Handling a dental emergency can be tricky when you or a loved one is in pain, but a quick and appropriate reaction can help save a tooth in danger. The American Dental Association recommends that you become familiar with these dental emergency procedures just in case you ever have a dental emergency
Read "Dental Emergency Procedures Can Help Save a Tooth" article
When a tooth is partially loosened or dislodged from its socket, dentists call it an extruded tooth. As long as the nerve and blood vessels remain intact, an extruded tooth may be saved without root-canal treatment, depending on how displaced it is.
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Teeth are remarkably strong, but they can chip, fracture or break. Teeth usually break as a result of trauma — from biting down on something hard, for example, or from a blow to the face. A child may fracture a tooth falling off a bike or curb during play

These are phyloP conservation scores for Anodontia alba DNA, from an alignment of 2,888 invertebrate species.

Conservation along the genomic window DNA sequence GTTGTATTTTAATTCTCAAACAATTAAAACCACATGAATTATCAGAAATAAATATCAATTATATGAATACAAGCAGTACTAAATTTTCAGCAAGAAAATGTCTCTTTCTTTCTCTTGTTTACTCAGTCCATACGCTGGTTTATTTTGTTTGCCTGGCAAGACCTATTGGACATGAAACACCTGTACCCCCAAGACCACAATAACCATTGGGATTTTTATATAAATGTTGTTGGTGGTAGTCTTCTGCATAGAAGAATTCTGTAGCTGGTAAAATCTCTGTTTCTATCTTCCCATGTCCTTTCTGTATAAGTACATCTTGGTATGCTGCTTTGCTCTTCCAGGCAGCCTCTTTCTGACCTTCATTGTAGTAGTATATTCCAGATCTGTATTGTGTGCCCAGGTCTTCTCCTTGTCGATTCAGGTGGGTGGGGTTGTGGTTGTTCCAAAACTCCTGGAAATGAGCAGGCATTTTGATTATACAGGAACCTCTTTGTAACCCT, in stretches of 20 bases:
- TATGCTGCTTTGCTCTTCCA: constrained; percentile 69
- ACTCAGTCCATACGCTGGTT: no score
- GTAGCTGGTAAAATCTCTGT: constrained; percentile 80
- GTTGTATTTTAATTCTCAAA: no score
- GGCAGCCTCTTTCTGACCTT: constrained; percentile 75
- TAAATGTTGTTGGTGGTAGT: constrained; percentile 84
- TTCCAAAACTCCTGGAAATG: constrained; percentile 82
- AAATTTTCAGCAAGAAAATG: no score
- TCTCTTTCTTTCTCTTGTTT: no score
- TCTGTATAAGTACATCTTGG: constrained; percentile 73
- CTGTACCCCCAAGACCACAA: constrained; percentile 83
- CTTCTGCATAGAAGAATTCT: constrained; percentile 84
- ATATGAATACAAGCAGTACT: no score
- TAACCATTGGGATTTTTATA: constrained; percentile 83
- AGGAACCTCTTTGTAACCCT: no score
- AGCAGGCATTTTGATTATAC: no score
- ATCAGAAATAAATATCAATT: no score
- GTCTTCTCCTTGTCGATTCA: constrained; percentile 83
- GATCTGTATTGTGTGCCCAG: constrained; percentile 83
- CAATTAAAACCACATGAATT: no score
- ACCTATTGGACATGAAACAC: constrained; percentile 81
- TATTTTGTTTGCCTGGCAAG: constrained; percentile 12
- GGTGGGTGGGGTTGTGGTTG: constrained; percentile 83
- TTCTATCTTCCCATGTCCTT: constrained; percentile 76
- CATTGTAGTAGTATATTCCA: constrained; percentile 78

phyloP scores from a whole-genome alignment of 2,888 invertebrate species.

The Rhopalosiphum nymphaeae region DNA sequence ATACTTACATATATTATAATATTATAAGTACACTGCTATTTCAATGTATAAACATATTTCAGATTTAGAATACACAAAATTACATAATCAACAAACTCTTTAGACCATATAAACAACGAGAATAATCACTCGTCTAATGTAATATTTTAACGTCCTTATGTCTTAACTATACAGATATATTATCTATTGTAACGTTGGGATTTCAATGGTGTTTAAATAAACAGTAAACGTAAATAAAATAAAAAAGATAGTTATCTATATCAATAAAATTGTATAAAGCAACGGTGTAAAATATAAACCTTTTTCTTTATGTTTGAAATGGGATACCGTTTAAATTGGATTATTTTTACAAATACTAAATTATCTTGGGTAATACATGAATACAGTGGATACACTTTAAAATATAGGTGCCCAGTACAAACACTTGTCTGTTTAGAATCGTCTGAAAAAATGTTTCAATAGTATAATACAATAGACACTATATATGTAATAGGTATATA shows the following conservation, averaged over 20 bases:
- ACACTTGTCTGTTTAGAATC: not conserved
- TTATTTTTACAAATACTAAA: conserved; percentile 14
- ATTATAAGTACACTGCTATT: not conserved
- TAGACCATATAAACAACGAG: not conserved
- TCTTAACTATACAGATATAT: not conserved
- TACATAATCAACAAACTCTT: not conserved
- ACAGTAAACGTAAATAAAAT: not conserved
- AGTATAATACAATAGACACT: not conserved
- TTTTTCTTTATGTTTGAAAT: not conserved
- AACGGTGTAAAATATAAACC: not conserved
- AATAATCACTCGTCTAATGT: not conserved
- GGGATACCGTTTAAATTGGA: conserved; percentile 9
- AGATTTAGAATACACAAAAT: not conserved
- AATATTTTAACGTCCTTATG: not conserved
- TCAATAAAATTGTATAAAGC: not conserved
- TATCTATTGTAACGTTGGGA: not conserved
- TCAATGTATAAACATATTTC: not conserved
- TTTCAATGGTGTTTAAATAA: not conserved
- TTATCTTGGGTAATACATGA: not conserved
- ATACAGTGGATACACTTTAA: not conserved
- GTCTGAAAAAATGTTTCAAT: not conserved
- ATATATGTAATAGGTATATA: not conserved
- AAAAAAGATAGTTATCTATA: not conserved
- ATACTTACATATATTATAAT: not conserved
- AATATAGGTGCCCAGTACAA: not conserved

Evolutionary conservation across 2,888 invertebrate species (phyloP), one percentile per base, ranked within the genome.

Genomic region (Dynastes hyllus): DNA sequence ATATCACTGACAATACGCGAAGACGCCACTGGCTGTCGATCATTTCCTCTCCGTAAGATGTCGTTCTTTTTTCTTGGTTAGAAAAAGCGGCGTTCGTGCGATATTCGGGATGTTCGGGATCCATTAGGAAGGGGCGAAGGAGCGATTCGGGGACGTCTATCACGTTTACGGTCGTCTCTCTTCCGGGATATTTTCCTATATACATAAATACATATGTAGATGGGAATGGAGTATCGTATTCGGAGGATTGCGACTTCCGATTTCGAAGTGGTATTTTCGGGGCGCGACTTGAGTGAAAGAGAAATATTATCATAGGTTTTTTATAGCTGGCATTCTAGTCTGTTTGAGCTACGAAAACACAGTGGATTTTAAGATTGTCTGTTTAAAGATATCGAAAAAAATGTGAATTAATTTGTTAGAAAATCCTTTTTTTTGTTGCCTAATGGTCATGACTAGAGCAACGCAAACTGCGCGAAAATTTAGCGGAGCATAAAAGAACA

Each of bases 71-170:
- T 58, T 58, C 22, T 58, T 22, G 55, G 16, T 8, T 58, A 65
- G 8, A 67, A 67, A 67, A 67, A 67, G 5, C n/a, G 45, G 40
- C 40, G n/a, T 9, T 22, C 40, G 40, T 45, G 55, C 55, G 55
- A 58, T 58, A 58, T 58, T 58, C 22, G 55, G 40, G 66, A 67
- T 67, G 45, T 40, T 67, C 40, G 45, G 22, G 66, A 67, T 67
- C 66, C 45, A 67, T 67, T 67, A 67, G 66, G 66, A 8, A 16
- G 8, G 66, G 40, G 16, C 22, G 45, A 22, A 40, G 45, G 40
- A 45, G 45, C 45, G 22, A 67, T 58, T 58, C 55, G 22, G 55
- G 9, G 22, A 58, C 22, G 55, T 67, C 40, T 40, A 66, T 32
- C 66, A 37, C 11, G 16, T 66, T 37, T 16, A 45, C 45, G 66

Read "Fractured and Broken Teeth" article
Fillings, which are materials used to fill cavities in the teeth, and crowns, which slip over and cover the tops of damaged teeth, sometimes loosen and fall out.
Read "Lost Filling or Crown" article
It's not unusual for small food particles — especially hard particles such as popcorn hulls — to get underneath the gum and irritate the tissues.
Read "Lodged Foreign Bodies" article
Wisdom teeth do not always emerge (erupt) into the mouth properly because there may not be enough room in the mouth for them to fit. Sometimes, a part of the tooth may remain covered by a flap of gum.
Read "Pericoronitis" article
An abscess is a limited area of pus formed as a result of a bacterial infection. The body's immune system reacts to the infection, and sends white blood cells to the area to try to get rid of the bacteria.
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Your pizza arrives, you're hungry and it smells so good. You take out that first piece, dripping with cheese, take a big bite…and burn the roof of your mouth.
Read "Pizza Palate" article
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